I just don't get the idea that it's so important to force yourself to do something you really really don't want to do for the sake of togetherness. It's not so much that I insist on doing things my way. As I said, I'm perfectly willing to compromise in some areas. It's more that I insist on not doing things that I already know from experience that I will not be happy doing.

Venus193

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Re: Traveling with picky eaters
« Reply #66 on: April 05, 2013, 12:14:25 PM »
I think someone can either say 'I don't want to split up' or 'I don't want to eat there', but not both. If someone's going to absolutely refuse to go somewhere ever, be it Local Place or McDonald's, they can't also specify 'don't leave me'. If neither party wants to split up, then the only option seems to be, they both go to the place the other wants and perhaps have a drink while their friend eats.

Splitting who chooses the restaurants might work for some people, but not always, if there is one or more parties who won't/can't eat at some places. I would be really unhappy giving up half my dinners to eat at a fast food place while on vacation, and equally someone who doesn't want to eat non-Western food isn't going to be very happy to get dragged to local places half the time.

Absolutely this.

I have only ever traveled once with a picky eater (who couldn't handle any spices).  She had no problem ordering plain food wherever we went on that vacation.  She had her plain steak and bottled water while the other woman and I had Seafood Specialty of the House.  We didn't once eat in McDonalds or Pizza Hut.

A couple of years later another person requested advice on traveling to the same destination; she was planning an itinerary that involved five other people, none of whom had been there either.  When the conversation turned to food I advised her to check out the local pubs and various ethnic restaurants and forget about McDonalds and pizza.  She said "Oh, that's going to be a problem; what will Boyfriend eat?"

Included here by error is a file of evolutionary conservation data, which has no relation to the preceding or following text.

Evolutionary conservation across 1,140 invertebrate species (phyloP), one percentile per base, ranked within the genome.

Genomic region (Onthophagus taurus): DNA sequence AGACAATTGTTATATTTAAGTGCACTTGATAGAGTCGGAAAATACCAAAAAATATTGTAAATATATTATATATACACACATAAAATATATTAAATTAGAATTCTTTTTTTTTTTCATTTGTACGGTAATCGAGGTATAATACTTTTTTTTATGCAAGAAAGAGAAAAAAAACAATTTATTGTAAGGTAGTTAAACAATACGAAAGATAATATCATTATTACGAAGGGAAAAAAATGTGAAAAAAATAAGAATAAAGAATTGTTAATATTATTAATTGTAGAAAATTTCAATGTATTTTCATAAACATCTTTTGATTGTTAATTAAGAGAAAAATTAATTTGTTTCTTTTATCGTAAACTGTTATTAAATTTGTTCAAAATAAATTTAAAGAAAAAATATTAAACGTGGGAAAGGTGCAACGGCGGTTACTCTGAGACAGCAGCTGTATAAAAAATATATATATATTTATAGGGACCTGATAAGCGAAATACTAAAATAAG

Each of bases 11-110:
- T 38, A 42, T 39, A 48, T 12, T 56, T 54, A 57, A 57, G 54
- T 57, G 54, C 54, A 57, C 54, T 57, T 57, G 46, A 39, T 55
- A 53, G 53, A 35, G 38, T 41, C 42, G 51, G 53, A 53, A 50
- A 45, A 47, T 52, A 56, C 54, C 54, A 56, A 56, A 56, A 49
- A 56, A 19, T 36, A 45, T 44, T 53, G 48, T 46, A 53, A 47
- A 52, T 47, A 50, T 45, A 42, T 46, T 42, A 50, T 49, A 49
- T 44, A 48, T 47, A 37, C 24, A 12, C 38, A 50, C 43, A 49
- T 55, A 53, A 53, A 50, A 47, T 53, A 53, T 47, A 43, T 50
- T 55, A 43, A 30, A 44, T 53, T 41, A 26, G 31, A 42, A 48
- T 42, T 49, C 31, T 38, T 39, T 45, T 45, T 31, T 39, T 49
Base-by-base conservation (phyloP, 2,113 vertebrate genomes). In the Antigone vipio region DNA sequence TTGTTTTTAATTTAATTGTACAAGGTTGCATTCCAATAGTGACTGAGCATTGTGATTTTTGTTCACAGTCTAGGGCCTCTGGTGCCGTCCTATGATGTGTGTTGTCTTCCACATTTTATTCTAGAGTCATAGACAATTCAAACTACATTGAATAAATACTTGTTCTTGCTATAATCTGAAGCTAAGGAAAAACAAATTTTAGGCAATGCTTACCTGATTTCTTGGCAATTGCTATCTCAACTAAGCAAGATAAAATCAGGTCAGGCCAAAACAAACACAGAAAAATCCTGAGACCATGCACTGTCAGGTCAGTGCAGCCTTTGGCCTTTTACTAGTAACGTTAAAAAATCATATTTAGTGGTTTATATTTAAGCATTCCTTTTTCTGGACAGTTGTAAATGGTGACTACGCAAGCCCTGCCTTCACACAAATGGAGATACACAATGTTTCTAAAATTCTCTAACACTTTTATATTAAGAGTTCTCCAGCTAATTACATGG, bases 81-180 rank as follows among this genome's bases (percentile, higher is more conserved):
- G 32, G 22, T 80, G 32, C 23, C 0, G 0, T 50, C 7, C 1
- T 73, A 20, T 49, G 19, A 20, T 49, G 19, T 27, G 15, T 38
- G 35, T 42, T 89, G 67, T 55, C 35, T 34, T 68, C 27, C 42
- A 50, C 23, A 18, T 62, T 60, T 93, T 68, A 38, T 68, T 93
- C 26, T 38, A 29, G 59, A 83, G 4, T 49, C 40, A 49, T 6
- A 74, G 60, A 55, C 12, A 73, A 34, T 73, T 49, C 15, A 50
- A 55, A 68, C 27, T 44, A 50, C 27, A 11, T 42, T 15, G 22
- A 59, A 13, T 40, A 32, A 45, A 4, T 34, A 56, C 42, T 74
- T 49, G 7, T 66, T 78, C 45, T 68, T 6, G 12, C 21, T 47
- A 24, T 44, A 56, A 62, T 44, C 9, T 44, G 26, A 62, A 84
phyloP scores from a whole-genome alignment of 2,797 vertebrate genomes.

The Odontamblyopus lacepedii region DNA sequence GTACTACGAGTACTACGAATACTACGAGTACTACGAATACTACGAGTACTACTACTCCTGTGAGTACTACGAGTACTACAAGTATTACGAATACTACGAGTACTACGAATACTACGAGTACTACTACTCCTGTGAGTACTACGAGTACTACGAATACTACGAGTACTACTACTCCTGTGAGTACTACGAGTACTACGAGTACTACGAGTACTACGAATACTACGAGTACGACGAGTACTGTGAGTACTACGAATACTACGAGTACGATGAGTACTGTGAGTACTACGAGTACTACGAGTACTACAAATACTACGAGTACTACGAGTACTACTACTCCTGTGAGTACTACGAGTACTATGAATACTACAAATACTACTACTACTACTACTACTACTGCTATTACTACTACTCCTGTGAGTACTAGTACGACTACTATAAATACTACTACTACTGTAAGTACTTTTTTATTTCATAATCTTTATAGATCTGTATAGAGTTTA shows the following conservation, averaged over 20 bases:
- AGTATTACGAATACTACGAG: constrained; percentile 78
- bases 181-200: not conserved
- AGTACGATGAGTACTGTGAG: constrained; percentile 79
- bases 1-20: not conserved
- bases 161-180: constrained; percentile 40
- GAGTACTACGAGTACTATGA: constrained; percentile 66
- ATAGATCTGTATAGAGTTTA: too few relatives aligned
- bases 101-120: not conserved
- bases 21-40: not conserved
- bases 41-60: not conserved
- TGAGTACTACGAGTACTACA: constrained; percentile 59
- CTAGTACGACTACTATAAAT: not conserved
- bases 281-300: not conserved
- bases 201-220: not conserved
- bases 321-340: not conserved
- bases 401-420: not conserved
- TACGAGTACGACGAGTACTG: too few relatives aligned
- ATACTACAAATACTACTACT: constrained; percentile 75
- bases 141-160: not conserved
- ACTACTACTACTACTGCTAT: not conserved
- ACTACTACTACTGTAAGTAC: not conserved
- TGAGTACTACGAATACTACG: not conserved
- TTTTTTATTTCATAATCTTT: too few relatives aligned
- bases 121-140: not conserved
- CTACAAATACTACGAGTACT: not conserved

I have no idea what happened because none of the people in that party were willing to talk about the trip after the fact.

AnnaJ

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Re: Traveling with picky eaters
« Reply #67 on: April 05, 2013, 12:32:03 PM »
I'm surprised so many people think that eating by yourself is some sort of punishment.  When I've traveled with friends I've never felt the need to be with them all of the time, including at mealtime - if someone wants to eat a place A, then they can eat at place A while I eat at place B, not a problem.

I can understand if everyone is traveling by car and you only want to make one stop, or the occasions some people have mentioned where local friends want to treat them, but most of the time it seems reasonable to go your separate way and find what you want to eat - not because it's selfish or you want things your own way, but because it avoids needless stress.

Venus193

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Re: Traveling with picky eaters
« Reply #68 on: April 05, 2013, 12:39:42 PM »
I eat alone 90% of the time so this wouldn't bother me.  I think part of the issue in this thread is about people who aren't comfortable traveling [relatively] alone.